When I observed however that the king of England was a cypher, I did not mean to confine the observation to the mere individual now on that throne. The practice of kings marrying only into the families of kings, has been that of Europe for some centuries. Now, take any race of animals, confine them in idleness & inaction whether in a stye, a stable, or a stateroom, pamper them with high diet, gratify all their sexual appetites, immerse them in sensualities, nourish their passions, let every thing bend before them, & banish whatever might lead them to think, & in a few generations they become all body & no mind: & this too by a law of nature, by that very law by which we are in the constant practice of changing the characters & propensities of the animals we raise for our own purposes. Such is the regimen in raising kings, & in this way they had gone on for centuries. While in Europe, I often amused myself with contemplating the characters of the then reigning sovereigns of Europe. Louis the XVIth was a fool, of my own knowledge, & in despite of the answers made for him at his trial. The king of Spain was a fool, & of Naples the same. They passed their lives in hunting, & dispatched two couriers a week, 1000 miles, to let each other know what game they had killed the preceding days. The king of Sardinia was a fool. All these were Bourbons. The Queen of Portugal, a Braganza, was an idiot by nature & so was the king of Denmark. Their sons, as regents, exercised the powers of government. The king of Prussia, successor to the great Frederic, was a mere hog in body as well as in mind. Gustavus of Sweden, & Joseph of Austria were really crazy, & George of England you know was in a straight waistcoat.
And so on that note: All praise to the Founders, and confusion to degenerate monarchies!
P.S. This is unrelated to the diatribe above, but I can’t resist adding it. Adam Smith, the scholarly guest on the podcast, comments at one point that Benjamin Franklin’s only interest in George Whitefield was in determining the range at which he could project his voice. Franklin was certainly interested in that, but not in that only. Here’s my favorite passage in the whole of Franklin’s Autobiography:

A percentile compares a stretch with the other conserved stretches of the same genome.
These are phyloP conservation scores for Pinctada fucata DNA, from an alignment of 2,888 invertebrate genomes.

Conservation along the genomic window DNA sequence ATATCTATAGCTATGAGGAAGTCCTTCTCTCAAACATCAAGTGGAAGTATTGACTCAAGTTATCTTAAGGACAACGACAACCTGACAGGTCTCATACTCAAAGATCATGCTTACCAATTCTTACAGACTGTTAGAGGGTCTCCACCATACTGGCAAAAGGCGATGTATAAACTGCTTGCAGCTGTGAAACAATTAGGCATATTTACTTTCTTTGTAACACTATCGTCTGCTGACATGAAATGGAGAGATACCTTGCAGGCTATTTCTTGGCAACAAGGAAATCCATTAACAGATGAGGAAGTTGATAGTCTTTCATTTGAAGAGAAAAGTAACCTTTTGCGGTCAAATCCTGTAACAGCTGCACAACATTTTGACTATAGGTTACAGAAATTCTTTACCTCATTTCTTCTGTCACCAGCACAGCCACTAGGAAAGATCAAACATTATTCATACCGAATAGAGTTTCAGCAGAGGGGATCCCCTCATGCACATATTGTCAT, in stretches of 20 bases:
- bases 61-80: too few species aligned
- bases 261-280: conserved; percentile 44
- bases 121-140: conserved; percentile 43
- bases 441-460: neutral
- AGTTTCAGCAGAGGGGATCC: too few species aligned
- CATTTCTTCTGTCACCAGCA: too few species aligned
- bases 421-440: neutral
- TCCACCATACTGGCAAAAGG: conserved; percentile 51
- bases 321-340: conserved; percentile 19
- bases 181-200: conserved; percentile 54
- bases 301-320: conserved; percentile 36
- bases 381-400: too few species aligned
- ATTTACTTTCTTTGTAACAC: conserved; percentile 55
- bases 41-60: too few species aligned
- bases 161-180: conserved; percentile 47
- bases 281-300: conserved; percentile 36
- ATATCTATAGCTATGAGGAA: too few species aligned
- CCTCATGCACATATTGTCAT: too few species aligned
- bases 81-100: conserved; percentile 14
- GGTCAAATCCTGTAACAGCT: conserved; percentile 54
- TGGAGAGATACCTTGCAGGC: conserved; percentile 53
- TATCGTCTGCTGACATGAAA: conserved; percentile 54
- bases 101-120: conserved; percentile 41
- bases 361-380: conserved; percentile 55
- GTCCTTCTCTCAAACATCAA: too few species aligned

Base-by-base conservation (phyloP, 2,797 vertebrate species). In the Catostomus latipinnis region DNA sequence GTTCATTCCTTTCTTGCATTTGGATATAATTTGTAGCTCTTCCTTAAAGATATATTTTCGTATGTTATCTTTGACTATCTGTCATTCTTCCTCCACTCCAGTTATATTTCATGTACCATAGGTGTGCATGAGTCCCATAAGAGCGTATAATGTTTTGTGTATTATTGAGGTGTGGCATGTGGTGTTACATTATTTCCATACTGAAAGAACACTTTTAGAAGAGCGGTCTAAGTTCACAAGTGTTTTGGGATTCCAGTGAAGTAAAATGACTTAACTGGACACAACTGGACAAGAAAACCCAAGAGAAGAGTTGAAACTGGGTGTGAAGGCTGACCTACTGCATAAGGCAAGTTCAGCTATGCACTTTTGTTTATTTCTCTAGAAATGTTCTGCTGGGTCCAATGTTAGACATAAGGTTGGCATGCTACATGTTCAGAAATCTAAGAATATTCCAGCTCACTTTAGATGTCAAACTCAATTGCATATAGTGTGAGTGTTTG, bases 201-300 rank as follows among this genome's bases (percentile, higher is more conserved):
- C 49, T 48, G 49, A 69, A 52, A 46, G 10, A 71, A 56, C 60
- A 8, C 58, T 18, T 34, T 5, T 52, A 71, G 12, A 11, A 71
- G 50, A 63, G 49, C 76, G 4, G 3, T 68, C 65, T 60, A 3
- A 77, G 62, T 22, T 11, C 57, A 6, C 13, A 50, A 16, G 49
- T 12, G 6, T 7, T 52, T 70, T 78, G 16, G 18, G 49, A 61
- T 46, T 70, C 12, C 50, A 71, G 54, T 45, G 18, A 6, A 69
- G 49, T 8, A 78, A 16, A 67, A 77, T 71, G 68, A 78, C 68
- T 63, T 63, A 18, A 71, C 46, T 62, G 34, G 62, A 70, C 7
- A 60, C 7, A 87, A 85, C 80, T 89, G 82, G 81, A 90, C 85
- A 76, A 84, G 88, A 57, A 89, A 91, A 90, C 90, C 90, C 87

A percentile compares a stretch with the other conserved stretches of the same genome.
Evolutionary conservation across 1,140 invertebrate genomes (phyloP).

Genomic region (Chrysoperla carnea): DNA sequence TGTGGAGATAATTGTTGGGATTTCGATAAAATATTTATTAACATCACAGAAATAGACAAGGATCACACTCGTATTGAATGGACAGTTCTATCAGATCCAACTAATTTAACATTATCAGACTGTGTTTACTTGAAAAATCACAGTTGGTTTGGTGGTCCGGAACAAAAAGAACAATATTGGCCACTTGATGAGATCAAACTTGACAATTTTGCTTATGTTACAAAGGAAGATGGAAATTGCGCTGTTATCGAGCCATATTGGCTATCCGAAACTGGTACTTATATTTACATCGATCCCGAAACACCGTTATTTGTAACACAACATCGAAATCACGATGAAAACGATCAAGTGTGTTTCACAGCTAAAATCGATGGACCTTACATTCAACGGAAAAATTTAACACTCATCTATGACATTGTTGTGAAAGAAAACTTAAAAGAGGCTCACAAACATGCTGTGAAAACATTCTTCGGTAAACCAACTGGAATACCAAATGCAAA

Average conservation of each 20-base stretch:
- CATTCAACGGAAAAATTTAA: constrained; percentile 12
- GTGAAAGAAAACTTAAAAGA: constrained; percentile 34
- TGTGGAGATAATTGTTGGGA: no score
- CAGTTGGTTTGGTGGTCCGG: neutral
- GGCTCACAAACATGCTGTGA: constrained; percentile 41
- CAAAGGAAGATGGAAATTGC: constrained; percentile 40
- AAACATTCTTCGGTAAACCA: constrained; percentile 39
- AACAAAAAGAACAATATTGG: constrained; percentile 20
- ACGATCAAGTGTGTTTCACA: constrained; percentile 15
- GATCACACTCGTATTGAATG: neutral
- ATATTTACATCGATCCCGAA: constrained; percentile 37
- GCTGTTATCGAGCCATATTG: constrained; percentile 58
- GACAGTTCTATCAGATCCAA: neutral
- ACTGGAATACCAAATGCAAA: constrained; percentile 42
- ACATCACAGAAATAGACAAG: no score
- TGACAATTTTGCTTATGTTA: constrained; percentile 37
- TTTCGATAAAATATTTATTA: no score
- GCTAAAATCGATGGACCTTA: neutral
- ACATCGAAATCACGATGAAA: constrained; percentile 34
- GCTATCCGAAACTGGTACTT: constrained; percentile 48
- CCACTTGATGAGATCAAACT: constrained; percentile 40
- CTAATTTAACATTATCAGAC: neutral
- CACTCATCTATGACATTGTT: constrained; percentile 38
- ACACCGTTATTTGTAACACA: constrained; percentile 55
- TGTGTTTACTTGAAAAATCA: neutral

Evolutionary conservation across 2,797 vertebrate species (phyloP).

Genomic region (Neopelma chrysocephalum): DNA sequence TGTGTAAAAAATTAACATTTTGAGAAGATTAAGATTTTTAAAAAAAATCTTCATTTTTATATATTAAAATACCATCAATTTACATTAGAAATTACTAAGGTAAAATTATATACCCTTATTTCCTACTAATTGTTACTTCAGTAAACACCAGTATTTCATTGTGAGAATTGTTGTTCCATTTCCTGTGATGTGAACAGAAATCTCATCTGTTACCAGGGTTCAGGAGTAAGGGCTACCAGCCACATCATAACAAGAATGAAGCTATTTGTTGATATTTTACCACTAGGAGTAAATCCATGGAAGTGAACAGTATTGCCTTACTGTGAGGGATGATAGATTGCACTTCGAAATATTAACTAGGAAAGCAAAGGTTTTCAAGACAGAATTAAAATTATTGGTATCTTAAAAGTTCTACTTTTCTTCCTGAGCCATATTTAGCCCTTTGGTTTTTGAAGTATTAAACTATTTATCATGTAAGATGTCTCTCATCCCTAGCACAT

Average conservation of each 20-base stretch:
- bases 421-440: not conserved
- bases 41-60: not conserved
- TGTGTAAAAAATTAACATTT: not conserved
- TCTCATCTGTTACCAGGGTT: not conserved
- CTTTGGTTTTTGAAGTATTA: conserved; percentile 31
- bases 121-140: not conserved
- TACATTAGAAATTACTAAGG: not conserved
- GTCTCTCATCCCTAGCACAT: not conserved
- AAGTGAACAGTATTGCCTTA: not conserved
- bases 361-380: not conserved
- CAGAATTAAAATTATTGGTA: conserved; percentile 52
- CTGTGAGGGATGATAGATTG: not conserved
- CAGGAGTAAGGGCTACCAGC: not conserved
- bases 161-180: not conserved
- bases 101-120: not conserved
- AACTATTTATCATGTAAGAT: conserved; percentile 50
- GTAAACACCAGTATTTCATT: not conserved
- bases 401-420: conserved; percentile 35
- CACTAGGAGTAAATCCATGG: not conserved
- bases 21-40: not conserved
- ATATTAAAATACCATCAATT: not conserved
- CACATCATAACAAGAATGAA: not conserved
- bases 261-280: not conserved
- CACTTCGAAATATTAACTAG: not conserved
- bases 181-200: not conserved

Mr. Whitefield, in leaving us, went preaching all the way thro’ the colonies to Georgia. The settlement of that province had lately been begun, but, instead of being made with hardy, industrious husbandmen, accustomed to labour, the only people fit for such an enterprise, it was with families of broken shop-keepers and other insolvent debtors, many of indolent and idle habits, taken out of the jails, who, being set down in the woods, unqualified for clearing land, and unable to endure the hardships of a new settlement, perished in numbers, leaving many helpless children unprovided for. The sight of their miserable situation inspir’d the benevolent heart of Mr. Whitefield with the idea of building an Orphan House there, in which they might be supported and educated. Returning northward, he preach’d up this charity, and made large collections, for his eloquence had a wonderful power over the hearts and purses of his hearers, of which I myself was an instance.
I did not disapprove of the design, but, as Georgia was then destitute of materials and workmen, and it was proposed to send them from Philadelphia at a great expense, I thought it would have been better to have built the house here, and brought the children to it. This I advis’d; but he was resolute in his first project, rejected my counsel, and I therefore refus’d to contribute. I happened soon after to attend one of his sermons, in the course of which I perceived he intended to finish with a collection, and I silently resolved he should get nothing from me. I had in my pocket a handful of copper money, three or four silver dollars, and five pistoles in gold. As he proceeded I began to soften, and concluded to give the coppers. Another stroke of his oratory made me asham’d of that, and determin’d me to give the silver; and he finish’d so admirably, that I empty’d my pocket wholly into the collector’s dish, gold and all.